The Galaxy Squad theme was not just a space theme, but a type of Starship-trooper-eque theme where the good guys fight bug-themed aliens. The Galaxy Squad also had different smaller squads, each with a different fictional “function” and a color that goes with their uniform and vehicles. I was immediately in love with that idea. It is as though they are Power Rangers. It is like that Lego brand was distilling the things I liked. This time, it’s not just modular and combining vehicles, but multi-colored heroes, giant robots, and evil space alien bad guys!
That clearance sale netted me a Bug Obliterator, which goes for $80 retail, for just $20. I also got a Vermin Vaporizer for $40 (retail $60), a Hive Crawler for $25 (retail at $70). You gotta admit, those ARE amazing prices! While this clearance sale got me started, I wanted more, but Legos are expensive and I had already bought three big sets.
March came. I thought the Lego bug would have subsided, but it did not. I still am hooked. I actually allocated my Transformers and Power Rangers toy money into my Lego fund. Apparently luck was on my side, and there was another Lego sale.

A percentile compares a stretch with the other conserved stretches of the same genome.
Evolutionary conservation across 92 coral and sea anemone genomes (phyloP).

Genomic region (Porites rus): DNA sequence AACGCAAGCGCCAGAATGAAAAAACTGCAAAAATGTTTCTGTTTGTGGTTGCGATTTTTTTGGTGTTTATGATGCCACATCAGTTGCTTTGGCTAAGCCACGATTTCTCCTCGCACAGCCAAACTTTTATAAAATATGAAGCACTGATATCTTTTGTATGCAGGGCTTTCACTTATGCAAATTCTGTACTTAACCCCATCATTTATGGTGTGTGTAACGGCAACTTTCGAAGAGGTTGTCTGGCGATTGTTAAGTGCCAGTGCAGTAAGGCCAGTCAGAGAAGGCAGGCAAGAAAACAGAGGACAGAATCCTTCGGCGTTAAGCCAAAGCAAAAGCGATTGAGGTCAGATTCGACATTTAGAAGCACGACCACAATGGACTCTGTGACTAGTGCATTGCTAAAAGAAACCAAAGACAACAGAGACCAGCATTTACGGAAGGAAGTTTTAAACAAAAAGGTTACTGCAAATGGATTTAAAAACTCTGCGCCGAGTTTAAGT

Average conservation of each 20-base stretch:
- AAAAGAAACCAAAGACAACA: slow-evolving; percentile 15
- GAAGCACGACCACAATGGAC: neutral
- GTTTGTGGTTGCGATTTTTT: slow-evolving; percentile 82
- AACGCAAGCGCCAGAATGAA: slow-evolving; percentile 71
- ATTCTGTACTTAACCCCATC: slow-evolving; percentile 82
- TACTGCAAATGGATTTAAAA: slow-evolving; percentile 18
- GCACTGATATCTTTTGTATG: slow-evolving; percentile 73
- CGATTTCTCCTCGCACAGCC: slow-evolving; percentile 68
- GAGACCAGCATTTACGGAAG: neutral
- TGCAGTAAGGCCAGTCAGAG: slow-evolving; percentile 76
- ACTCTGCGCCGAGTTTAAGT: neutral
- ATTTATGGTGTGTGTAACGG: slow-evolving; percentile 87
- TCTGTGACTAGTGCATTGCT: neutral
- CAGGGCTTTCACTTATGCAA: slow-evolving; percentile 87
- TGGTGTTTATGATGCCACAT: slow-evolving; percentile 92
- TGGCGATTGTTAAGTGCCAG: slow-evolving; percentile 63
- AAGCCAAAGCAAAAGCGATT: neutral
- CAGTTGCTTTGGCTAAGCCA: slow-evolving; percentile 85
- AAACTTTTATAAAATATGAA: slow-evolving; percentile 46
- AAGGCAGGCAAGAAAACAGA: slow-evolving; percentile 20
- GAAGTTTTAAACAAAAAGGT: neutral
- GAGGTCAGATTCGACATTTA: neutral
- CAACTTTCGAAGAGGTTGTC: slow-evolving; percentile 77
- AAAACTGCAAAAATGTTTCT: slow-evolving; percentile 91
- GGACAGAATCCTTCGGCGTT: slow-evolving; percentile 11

Target started it, but because Walmart, Toys R Us, and even Amazon.com seem to be aware of it, they lowered their prices accordingly. I was able to get a few more Galaxy Squad sets, but that was it. I was a bit sad, like Alexander shedding a tear because he had conquered all the known Lego world. That was when I realized one more awesome aspect of Lego: everything is interchangeable. The current Ninjago and Legend of Chima sets can be customized to fit into the theme and color schemes of the Galaxy Squad.
So here I am, with a big smile and a lot well-spent hours building reinforcements for my imaginary Lego world, and I did not follow the instructions; I made my own world.
I changed this Legend of Chima set into a Blue Team vehicle of the Galaxy squad. It’s not done yet. I am still working on making a gun turret in place of that smooth blue plate on its back. It also has a launching fighter that separates from the tank portion.
I found some spare parts of another Lego Mech and added red parts, so the Red Team of Galaxy Squad can get its own mech. (They have none from the official releases.) It’s highly influenced by the Robotech Valkyrie, with its red armor and flight pack.
I customized and added a lot of elements to this Ninjago vehicle. It was just a regular buggy with turret, but now, it has a turret and a miniature mech that deploys form its back.
That’s it for now. That impression of the Lego movie also nudged me towards another Lego product. Dare I say this, but next time, I will tell about how awesome and amazingly absurd the Ninjago: Masters of Spinjutsu animated series is!